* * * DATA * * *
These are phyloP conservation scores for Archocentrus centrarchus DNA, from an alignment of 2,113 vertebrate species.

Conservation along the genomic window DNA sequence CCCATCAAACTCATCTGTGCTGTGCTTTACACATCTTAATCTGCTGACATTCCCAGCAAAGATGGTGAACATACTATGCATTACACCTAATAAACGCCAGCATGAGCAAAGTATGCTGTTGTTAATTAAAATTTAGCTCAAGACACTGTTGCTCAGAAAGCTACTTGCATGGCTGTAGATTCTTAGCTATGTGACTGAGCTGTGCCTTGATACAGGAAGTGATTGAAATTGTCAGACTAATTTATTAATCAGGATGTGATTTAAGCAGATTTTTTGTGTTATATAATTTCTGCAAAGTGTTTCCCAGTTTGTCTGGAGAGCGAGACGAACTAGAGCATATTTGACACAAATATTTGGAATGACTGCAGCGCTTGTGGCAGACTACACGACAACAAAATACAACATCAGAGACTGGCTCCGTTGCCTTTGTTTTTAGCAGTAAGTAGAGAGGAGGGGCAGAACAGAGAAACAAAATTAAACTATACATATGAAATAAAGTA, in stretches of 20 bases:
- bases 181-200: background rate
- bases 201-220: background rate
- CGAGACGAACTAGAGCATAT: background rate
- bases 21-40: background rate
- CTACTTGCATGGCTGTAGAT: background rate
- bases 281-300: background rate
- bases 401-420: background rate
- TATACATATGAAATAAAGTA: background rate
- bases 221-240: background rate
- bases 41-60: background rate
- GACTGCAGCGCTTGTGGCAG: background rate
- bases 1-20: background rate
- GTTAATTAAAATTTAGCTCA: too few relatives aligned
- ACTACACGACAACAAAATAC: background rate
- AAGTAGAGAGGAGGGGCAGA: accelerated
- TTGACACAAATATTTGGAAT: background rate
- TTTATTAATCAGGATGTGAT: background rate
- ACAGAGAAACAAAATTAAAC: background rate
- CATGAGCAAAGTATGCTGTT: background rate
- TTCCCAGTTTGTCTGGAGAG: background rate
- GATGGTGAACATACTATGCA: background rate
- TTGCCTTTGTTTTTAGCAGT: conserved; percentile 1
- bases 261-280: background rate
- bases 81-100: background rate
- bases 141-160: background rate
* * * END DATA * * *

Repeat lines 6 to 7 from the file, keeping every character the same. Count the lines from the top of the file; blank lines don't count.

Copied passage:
- bases 21-40: background rate
- CTACTTGCATGGCTGTAGAT: background rate